All work and no play makes for no fun! Learn about the types of toys available for your Service Dog to enjoy during their down times. Just like humans, working Service Dogs have a need for relaxation and leisure time. Without time to play, they can experience mood shifts and changes in productivity. Thankfully, there are many different types of toys, games, and educational items your Service Dog can enjoy while off the clock!
Service Dog Chew Toys
All dogs have an innate need to chew. It’s one of the many ways canines explore their world, especially when young. Chewing also provides dogs with a potent form of stress relief. For working and Service Dogs, chewing is an easy way to recover from the work day, which helps prevent burn out.
Dozens of types of chew toys exist, from raw bones to rubber toys to classic Nylabones. When selecting chew toys for your Service Dog, consider your dog’s size, interest, and chew style. Match chew toy sizes to your dog — the toy should be longer than your dog’s muzzle is wide. Next, work to determine what type of toy your dog will most enjoy. Does your Service Dog prefer the sultry goodness of a marrow-filled bone from the butcher, or do they simply prefer to gnaw on some natural (canine safe) rubber?
Finally, choose toys suitable for your dog’s chewing style. Some dogs are power chewers and will happily chomp through all but the strongest toys. Other dogs are very gentle and would do well with softer or less challenging toys.
Service Dog Chase Toys
Lots of dogs love to play chase, especially if they’re from the working, guardian, or sporting dog groups. Every dog is an individual, so your Service Dog may or may not like to chase. Chase toys offer prime opportunity to help your partner get physical exercise without requiring a lot of exertion on your part.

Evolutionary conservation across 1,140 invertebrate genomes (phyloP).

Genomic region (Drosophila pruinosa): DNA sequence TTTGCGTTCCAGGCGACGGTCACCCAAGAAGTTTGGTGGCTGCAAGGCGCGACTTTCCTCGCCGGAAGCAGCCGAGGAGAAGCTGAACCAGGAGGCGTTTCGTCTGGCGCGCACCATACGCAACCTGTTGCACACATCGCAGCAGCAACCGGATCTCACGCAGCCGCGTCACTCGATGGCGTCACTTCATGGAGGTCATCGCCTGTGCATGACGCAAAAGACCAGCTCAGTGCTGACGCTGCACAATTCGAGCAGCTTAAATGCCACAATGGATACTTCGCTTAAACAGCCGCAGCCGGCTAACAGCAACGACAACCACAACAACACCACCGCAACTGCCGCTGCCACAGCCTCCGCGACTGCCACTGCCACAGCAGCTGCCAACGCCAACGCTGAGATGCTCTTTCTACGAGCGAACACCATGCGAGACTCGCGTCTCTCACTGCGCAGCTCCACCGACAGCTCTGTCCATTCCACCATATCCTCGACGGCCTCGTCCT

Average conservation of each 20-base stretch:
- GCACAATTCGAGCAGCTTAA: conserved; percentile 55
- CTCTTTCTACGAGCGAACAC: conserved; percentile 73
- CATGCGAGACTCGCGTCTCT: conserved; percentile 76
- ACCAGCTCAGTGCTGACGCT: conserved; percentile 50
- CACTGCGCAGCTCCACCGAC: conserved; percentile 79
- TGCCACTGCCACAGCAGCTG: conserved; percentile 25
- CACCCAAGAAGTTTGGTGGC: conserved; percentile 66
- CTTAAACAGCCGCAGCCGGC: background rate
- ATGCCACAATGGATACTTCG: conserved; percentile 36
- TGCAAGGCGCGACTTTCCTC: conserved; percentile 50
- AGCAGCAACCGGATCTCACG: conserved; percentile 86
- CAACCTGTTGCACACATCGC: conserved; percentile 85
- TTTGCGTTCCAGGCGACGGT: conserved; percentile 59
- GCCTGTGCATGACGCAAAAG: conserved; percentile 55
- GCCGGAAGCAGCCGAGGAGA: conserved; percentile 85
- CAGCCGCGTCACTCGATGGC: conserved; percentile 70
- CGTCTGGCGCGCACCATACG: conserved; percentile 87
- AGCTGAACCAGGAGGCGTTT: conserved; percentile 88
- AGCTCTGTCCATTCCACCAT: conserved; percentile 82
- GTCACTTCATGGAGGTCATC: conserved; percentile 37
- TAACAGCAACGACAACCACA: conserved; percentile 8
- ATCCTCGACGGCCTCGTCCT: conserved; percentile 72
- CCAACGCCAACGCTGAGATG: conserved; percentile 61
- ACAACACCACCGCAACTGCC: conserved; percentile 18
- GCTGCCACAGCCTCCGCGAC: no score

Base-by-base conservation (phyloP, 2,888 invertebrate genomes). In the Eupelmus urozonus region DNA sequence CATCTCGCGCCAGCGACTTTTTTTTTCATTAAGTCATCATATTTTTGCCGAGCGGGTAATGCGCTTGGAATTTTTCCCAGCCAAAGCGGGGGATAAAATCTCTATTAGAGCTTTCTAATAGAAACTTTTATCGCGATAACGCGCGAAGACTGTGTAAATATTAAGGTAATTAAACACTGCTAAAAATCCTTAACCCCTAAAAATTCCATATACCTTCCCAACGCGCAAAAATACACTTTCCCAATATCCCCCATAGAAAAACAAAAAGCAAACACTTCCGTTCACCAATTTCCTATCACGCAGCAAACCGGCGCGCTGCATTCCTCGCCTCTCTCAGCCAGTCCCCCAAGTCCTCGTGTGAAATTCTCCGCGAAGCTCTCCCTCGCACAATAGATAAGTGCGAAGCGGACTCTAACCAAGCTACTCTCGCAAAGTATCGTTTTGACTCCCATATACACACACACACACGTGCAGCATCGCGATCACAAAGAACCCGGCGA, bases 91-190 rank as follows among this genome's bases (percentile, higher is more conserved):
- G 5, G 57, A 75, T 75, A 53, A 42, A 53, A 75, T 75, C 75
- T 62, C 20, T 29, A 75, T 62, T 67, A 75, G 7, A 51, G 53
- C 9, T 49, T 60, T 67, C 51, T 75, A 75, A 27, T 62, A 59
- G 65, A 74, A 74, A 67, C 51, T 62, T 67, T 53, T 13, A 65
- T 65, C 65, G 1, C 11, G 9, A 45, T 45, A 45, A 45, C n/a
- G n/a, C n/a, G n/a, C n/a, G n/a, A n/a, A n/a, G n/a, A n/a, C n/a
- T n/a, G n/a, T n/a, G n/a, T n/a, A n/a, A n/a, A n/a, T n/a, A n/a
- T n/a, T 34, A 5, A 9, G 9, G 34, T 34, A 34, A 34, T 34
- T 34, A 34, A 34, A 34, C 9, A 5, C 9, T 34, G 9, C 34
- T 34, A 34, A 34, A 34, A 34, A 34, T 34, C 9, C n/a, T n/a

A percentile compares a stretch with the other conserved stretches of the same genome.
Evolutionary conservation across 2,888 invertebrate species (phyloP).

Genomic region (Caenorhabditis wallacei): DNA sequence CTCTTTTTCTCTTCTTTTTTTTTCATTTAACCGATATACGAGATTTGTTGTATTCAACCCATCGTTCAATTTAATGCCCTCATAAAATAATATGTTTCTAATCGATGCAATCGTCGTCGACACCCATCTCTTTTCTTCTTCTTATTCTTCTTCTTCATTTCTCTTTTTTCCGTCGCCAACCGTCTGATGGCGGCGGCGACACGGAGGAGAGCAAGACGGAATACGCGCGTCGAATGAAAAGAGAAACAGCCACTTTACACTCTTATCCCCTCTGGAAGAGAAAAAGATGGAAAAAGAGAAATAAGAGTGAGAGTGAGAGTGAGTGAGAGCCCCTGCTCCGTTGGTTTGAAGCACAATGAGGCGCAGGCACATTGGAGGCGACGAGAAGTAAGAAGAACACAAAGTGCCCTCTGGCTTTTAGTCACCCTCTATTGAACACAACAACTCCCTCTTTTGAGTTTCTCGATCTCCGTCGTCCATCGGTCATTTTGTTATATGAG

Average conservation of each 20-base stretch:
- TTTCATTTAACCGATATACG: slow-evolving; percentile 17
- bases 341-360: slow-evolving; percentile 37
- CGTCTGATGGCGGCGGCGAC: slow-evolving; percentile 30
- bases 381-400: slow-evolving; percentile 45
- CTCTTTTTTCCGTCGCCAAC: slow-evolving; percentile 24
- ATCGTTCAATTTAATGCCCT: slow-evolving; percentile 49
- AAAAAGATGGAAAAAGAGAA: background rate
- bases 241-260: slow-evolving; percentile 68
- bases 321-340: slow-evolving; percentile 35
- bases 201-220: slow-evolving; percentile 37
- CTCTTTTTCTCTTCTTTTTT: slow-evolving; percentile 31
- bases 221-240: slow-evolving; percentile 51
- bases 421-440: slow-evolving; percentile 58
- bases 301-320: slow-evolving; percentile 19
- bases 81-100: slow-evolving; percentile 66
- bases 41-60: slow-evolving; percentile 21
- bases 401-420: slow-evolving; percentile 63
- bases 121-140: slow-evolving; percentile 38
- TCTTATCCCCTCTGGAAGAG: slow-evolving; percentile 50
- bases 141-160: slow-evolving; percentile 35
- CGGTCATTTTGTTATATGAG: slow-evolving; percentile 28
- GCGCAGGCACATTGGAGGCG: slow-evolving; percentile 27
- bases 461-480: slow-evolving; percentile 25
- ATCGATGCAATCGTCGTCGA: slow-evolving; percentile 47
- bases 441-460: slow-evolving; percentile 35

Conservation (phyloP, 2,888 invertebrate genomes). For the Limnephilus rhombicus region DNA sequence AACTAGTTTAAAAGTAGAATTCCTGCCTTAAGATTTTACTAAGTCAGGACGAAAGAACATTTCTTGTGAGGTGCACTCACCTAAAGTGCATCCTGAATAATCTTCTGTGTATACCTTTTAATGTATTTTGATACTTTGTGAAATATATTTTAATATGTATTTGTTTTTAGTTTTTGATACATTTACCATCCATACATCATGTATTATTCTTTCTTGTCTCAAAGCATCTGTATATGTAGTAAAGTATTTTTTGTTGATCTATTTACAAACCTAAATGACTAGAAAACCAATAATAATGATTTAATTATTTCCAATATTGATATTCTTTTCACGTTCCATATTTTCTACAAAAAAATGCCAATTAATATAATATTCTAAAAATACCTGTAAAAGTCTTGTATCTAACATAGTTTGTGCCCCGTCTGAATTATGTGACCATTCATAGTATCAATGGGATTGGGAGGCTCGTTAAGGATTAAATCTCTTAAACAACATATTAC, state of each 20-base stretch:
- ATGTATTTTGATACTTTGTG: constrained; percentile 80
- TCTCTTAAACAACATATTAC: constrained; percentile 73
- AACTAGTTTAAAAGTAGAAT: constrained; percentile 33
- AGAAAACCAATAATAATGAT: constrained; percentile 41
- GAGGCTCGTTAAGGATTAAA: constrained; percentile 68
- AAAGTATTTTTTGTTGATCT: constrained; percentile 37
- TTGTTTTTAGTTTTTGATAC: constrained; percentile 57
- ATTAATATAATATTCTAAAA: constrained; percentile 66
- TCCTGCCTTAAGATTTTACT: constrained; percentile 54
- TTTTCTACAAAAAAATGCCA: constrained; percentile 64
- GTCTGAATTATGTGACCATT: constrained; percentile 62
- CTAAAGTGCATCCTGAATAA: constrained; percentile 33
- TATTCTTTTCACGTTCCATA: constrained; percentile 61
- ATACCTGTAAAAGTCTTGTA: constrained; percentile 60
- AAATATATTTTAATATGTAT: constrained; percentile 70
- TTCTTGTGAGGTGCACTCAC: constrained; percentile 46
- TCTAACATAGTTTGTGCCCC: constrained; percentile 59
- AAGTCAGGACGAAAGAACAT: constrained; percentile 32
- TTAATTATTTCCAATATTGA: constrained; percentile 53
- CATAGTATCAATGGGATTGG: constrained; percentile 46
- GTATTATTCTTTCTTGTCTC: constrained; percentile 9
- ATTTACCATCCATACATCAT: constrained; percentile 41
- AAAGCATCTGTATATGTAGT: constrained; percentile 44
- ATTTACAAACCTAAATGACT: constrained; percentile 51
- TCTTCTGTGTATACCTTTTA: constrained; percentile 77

Chase toy options range from the humble ball to flirt poles (lifechangers if you need to quickly and thoroughly exercise a dog!) to the frisbee to mechanical toy launchers to remote controlled options. If the toy goes somewhere and your dog runs after it (with or without bringing it back), it’s a chase toy.
Service Dog Tug Toys
Tugging is a natural behavior for dogs. The activity provides a great way to naturally strengthen your dog’s structure and practice impulse control and obedience, all while having fun. Tug toys include ropes, soft toys, rubber toys and other long, sturdy objects. When playing tug, remember to follow the core safety rules and behavioral expectations.
Service Dog Food and Puzzle Toys
Food and puzzle toys rule the mental stimulation category. These toys provide slots, holes, or spaces to fill with kibble or another tasty treat before offering to your Service Dog. Your dog then can work to remove the treats. Puzzle toys give your dog a way to spend quiet time alone while still having fun and solving problems. Regular work on your Service Dog’s problem solving ability can increase their creativity and response during task work.
Food and puzzle forms take many forms and can range from a 2-liter bottle filled with kibble with holes cut in it for your dog to shake around to extremely complex multi-tiered plastic mazes. The most common and classic food toy is the KONG toy.
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